For many the word ‘Sherpa’ has become synonymous with mountain guide, or porter – particularly in the Everest region – but it is in fact the name of an ethnic group of people, one of 50 or so in Nepal.
Tibetan in origin, Sherpas inhabit the southern flanks of the Himalaya in northeast Nepal, including the Everest region. Their language is a dialect of Tibetan, their customs basically Tibetan, and their religion Buddhist. Few who are privileged to meet them aren’t impressed by their remarkable toughness, courage and good humour.
The staple crop of the Sherpas is potatoes, and they rear yaks in Alpine pastures to altitudes of 5,000m. Deforestation, much of it due to the growth of tourism, is a major problem, resulting in the loss of topsoil, threatening crops and contributing to flooding downstream. Many of their basic needs, such as foodstuffs, building materials and medical supplies, have to be manually carried along mountain footpaths. And the children, eager for an education, often walk two hours to and from school every day.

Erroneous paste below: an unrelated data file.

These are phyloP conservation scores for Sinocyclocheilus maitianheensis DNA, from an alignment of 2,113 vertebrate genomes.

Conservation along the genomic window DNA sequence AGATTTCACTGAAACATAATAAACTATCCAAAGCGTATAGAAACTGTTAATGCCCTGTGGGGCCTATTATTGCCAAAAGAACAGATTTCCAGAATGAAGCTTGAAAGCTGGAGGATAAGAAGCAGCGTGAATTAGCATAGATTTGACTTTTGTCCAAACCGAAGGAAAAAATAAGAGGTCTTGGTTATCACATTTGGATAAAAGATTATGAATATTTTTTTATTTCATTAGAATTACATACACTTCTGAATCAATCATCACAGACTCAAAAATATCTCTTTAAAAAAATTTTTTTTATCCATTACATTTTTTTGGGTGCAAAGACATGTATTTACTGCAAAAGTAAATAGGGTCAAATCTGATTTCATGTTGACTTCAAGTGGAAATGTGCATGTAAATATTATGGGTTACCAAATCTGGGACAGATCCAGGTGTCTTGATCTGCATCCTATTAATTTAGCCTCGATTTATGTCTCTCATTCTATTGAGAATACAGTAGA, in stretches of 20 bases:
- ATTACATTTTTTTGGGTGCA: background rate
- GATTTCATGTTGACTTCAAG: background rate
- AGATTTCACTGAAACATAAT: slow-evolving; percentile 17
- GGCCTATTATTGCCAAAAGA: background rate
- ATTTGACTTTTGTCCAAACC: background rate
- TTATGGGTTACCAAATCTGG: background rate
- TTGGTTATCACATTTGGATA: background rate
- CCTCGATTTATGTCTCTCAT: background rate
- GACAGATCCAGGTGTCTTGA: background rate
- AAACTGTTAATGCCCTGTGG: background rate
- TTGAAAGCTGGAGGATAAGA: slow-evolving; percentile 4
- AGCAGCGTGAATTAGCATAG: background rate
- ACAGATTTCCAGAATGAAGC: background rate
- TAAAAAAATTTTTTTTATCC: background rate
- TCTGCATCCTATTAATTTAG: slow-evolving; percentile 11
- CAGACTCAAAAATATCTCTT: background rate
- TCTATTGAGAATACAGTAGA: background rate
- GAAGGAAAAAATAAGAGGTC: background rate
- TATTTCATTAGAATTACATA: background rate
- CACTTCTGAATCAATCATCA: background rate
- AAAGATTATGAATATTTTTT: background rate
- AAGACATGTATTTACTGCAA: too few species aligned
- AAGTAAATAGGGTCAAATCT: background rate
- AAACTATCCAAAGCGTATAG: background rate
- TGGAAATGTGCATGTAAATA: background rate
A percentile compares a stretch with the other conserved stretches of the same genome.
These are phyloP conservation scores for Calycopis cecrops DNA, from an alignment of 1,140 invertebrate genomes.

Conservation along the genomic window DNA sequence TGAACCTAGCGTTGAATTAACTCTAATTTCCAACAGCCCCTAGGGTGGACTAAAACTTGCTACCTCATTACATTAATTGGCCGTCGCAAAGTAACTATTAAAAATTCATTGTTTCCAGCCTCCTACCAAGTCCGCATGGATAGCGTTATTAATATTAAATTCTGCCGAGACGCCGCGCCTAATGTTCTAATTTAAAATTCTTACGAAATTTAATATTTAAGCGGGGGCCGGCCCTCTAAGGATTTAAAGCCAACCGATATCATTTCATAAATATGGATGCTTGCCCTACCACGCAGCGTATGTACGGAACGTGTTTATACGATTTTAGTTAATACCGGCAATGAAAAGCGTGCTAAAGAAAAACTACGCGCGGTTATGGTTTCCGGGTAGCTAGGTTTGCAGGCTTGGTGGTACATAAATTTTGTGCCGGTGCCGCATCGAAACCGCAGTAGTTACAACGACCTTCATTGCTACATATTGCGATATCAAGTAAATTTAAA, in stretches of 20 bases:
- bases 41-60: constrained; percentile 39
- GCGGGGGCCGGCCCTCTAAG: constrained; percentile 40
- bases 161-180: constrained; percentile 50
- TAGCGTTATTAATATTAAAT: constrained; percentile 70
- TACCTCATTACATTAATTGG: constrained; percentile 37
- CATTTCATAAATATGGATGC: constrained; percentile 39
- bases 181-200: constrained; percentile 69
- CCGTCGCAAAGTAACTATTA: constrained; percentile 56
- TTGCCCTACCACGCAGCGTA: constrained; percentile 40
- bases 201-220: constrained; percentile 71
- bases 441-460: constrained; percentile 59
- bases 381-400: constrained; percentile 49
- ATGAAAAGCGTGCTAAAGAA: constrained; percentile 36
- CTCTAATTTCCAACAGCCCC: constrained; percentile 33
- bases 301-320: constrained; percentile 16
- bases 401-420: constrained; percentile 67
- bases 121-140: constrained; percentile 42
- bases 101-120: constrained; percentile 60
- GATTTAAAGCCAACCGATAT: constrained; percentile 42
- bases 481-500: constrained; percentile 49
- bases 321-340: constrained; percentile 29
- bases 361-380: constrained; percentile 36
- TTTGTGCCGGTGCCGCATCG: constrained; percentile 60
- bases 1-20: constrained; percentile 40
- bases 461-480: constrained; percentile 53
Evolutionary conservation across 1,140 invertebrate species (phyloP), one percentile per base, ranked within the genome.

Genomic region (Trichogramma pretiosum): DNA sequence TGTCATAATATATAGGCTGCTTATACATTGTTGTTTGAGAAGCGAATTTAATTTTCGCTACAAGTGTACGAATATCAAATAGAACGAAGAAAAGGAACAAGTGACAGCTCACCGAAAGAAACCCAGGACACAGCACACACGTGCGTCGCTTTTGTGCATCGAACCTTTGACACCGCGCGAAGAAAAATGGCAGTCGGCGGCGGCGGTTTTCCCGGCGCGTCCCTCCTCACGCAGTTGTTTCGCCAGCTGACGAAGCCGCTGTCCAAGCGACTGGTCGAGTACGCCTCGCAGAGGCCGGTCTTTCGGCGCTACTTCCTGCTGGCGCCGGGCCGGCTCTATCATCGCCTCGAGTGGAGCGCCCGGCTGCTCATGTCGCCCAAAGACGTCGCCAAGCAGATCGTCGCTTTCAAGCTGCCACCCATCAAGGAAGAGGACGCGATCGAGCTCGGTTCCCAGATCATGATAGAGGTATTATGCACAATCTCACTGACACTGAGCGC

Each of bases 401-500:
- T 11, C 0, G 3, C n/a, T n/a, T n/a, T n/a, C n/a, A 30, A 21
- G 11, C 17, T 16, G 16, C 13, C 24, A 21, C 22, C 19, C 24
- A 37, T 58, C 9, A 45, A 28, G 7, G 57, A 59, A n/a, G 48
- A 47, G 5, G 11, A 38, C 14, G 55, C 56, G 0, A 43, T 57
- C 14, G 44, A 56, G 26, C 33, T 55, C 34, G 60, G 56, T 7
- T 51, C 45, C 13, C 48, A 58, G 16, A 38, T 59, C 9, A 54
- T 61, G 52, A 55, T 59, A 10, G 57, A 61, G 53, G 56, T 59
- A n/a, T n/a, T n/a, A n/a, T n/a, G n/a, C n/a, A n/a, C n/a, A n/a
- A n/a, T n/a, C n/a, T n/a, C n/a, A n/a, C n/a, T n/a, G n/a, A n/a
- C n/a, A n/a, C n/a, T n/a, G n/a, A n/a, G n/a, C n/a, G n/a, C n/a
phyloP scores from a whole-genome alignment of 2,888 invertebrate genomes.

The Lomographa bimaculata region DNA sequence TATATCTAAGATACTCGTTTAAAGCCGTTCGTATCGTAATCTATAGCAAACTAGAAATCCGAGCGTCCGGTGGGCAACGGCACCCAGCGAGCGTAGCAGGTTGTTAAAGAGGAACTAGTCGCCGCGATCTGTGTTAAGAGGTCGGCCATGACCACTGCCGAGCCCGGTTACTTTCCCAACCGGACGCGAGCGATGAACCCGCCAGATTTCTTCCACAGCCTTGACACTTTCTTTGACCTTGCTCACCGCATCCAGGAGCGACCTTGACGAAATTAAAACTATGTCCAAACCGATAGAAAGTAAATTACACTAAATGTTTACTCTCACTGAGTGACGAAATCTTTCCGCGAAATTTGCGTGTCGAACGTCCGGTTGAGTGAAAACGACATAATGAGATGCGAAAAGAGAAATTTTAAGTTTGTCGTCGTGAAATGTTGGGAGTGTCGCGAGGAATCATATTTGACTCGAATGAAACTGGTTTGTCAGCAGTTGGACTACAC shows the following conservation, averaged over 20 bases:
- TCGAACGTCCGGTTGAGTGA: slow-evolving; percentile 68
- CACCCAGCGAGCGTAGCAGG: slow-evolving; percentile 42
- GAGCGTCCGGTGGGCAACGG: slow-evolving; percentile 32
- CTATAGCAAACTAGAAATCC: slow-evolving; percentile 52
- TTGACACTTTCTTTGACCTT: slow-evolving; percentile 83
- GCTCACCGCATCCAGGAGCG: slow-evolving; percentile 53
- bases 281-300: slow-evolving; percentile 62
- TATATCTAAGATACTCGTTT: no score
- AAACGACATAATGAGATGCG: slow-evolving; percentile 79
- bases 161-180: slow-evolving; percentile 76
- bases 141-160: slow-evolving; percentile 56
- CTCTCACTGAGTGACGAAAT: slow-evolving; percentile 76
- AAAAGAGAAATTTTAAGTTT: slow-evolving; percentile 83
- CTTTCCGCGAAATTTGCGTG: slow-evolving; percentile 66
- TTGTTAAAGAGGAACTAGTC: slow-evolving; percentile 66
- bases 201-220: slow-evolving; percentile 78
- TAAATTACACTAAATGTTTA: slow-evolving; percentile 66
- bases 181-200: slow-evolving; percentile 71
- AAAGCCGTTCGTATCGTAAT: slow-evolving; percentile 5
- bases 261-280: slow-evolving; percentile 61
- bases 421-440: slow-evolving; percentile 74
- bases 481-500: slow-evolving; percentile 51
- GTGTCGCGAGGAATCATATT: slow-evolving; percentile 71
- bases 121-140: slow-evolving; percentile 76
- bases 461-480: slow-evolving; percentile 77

Sherpas live in the Kanchenjunga region, as well, at the higher altitudes, though their culture and tradition is distinct from those in the Everest region. The Kanchenjunga region is also home to a diverse range of ethnic groups including Limbus, Tibetans, Rai, Gurung, Magars, Newars and Tamangs.
It is still early days for the Himalayan Trust UK in the Kanchenjunga region, although the implemented teacher training is already showing positive results with children being far more engaged in their education. School attendance and results are much improved. In the Everest Region, where Himalayan Trust schools have been open for over 50 years, the impact on the Sherpas communities has been significant. A number of the Sherpas have progressed to secondary and tertiary education and graduated in medicine, dentistry and forestry, contributing to the communities from which they came. Others have flown further afield. Ang Zangbu, who is a regular visitor to the UK, is now an airline pilot for Thompsons Holidays. He has written a children’s book about his growing up in the mountains of Nepal and education at the Hillary school at Khumjung, and leads treks where he invites participants to contribute to the cause. Another Sherpa, Ang Temba, who is deaf and dumb, won a scholarship through the Hillary’s Himalayan Trust as a teenager, and has carved a career painting beautifully intricate pictures of the life of the Sherpa people in summer and winter. One famously includes a helicopter bringing ‘The Big Man’ to the Solukhumbu for a visit.